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  1. Committing Mass Violence to Education and Learning

    Laura E. Agnich and Meghan Hale on the rational, if overblown, fears reconfiguring classrooms.

  2. Saving Our Kids

    Reviewing Our Kids: The American Dream in Crisis.

  3. My Debt to the Nepali People

    A researcher on ethnographic dharma after disaster in Nepal.

  4. Romancing the Data

    A review of Aziz Ansari and Erik Klinenberg’s Modern Romance.

  5. Torture and Scientism

    Steven Ward on two reports revealing the insidious instrumentalism of a social science.

  6. Antwerp’s Appetite for African Hands

    Contexts, Volume 15, Issue 4, Page 65-67, Fall 2016.
  7. The Analytic Lenses of Ethnography

    It is almost axiomatic that there are two contrasting theoretical approaches to ethnography: induction and deduction. However, regardless of whether ethnographers build theory from observations (induction) or use observations to test theory (deduction), they approach the field armed with one or more particular analytic lens that leads them to focus on a distinct thread of the social fabric. We outline the suite of analytic lenses that typify ethnography and identify eight ideal types.
  8. The Condensed Courtship Clock: How Elite Women Manage Self-development and Marriage Ideals

    As elite, heterosexual women delay marriage, complete higher education, and pursue high-status careers, are they able to de-center the other-oriented roles of wife and mother in their lives? Using in-depth interviews with 33 single, college-educated women, the authors examine how elite women balance expectations for self-development and family formation. Participants constructed a timeline with three phases: the self-development phase, the readiness moment, and the push to partner. Women’s initial focus on self-development ends with a shift toward feeling ready to search for a spouse.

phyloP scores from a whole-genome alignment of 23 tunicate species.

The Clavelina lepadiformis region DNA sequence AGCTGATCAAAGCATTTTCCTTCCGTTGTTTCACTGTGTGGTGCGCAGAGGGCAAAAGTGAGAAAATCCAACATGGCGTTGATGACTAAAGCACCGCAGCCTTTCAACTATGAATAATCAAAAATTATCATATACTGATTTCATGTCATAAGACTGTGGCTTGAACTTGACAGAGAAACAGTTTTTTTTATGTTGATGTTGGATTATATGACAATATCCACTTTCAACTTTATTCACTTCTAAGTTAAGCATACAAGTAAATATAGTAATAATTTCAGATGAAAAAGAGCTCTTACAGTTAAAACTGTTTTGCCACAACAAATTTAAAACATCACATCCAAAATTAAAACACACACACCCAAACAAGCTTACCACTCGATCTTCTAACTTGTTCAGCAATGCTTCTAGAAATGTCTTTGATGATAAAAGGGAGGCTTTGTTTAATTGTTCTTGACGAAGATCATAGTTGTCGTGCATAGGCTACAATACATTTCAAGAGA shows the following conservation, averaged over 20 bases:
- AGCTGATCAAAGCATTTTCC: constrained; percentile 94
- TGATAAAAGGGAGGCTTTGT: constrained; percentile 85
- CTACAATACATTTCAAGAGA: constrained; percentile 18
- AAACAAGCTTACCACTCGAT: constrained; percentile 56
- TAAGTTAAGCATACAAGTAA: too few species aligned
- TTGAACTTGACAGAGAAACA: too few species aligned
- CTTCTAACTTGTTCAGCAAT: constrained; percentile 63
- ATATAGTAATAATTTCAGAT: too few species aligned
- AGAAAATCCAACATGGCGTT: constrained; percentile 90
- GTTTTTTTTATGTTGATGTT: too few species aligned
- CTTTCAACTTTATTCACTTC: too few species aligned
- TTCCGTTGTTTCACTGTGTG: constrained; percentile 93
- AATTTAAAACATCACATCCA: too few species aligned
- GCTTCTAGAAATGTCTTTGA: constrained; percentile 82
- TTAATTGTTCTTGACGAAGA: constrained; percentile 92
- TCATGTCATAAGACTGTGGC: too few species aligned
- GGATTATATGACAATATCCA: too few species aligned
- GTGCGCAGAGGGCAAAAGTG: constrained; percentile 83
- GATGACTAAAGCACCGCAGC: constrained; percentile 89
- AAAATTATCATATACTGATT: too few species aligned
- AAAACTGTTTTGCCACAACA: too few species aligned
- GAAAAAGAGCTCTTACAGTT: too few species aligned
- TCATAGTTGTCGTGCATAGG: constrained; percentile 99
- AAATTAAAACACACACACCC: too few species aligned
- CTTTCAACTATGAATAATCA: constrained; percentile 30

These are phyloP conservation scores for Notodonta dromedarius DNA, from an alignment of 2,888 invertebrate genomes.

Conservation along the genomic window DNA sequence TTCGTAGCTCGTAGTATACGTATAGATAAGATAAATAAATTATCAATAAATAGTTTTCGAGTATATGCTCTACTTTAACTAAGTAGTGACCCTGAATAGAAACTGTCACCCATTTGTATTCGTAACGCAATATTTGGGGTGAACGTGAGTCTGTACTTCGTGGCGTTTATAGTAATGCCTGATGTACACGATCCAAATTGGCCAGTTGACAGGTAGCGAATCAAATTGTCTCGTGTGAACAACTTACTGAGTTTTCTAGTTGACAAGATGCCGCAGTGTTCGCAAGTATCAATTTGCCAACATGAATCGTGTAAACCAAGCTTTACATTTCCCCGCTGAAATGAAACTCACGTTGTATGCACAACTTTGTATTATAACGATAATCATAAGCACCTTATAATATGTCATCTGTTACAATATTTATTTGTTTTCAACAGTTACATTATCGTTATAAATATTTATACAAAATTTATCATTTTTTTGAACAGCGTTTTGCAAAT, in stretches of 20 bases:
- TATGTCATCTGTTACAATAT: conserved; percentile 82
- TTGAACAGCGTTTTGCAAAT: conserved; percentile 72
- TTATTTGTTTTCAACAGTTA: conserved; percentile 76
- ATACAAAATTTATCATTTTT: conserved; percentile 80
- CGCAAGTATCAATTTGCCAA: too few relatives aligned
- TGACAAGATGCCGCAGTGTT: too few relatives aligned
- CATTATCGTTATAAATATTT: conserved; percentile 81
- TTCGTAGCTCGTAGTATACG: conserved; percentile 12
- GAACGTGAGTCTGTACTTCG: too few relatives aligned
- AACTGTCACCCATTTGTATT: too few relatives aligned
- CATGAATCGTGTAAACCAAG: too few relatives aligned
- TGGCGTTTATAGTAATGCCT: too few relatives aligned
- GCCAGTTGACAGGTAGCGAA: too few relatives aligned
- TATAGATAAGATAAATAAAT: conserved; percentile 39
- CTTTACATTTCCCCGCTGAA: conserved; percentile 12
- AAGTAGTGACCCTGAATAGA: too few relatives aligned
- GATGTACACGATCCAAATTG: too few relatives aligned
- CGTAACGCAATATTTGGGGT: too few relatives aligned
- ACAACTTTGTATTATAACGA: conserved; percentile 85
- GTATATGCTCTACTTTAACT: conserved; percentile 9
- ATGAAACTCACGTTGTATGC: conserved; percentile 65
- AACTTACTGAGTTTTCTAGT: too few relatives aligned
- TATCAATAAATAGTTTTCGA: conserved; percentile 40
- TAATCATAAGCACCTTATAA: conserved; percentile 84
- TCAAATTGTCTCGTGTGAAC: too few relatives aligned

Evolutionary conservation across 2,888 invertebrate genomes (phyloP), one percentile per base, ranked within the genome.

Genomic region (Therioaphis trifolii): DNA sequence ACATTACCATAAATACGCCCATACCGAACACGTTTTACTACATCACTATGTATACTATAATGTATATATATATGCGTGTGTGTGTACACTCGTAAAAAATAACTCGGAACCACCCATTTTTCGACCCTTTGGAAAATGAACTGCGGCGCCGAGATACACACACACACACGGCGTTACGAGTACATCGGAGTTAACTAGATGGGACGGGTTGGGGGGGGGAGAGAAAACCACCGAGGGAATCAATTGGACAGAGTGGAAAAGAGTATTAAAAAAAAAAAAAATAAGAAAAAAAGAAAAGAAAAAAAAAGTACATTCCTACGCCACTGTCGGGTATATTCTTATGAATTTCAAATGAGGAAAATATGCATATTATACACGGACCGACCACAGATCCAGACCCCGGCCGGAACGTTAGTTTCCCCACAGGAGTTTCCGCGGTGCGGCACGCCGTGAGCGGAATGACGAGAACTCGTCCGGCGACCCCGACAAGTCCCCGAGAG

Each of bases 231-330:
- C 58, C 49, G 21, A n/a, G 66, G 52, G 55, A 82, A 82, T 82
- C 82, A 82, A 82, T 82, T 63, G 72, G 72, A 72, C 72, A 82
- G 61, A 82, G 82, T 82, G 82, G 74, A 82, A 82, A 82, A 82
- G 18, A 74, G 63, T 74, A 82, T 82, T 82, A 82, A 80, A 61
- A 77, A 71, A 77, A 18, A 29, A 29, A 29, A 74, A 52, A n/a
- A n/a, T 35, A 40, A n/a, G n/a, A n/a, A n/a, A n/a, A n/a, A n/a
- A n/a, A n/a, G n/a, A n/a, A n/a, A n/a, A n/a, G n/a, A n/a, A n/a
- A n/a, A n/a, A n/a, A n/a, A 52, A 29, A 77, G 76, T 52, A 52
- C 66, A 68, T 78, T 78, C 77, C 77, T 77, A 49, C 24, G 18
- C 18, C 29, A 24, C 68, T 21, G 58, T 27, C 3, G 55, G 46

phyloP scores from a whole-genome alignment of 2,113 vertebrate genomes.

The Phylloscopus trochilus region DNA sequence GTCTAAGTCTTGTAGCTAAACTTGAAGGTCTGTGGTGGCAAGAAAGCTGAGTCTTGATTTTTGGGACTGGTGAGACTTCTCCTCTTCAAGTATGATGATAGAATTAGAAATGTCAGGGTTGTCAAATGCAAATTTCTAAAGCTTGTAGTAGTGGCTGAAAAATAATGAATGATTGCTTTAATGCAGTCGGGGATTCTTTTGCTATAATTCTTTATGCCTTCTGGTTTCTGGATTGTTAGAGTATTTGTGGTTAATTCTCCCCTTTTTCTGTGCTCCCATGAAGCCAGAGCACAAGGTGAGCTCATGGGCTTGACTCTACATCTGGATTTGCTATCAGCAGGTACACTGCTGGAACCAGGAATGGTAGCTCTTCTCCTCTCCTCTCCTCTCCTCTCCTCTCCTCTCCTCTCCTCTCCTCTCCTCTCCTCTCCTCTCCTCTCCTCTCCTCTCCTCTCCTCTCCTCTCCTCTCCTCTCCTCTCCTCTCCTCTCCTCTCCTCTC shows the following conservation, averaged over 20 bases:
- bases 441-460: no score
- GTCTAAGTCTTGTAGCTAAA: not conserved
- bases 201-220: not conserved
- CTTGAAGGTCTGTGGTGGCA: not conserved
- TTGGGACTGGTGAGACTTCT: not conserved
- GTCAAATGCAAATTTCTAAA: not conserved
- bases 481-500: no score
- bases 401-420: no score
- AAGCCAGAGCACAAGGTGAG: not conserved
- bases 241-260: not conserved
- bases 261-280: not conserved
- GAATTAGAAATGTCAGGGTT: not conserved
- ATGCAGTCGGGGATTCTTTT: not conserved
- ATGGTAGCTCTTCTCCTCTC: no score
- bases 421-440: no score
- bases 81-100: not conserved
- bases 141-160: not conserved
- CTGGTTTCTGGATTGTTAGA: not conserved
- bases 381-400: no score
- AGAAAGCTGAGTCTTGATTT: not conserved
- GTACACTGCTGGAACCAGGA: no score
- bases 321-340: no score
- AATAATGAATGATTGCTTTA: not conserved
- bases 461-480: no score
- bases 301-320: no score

9. On the Weak Mortality Returns of the Prison Boom: Comparing Infant Mortality and Homicide in the Incarceration Ledger

    The justifications for the dramatic expansion of the prison population in recent decades have focused on public safety. Prior research on the efficacy of incarceration offers support for such claims, suggesting that increased incarceration saves lives by reducing the prevalence of homicide. We challenge this view by arguing that the effects of mass incarceration include collateral infant mortality consequences that call into question the number of lives saved through increased imprisonment.
  10. U.S. has 5 percent of world's population, but had 31 percent of its public mass shooters from 1966-2012

    Despite having only about 5 percent of the world's population, the United States was the attack site for a disproportionate 31 percent of public mass shooters globally from 1966-2012, according to research presented at the 2015 Annual Meeting of the American Sociological Association (ASA).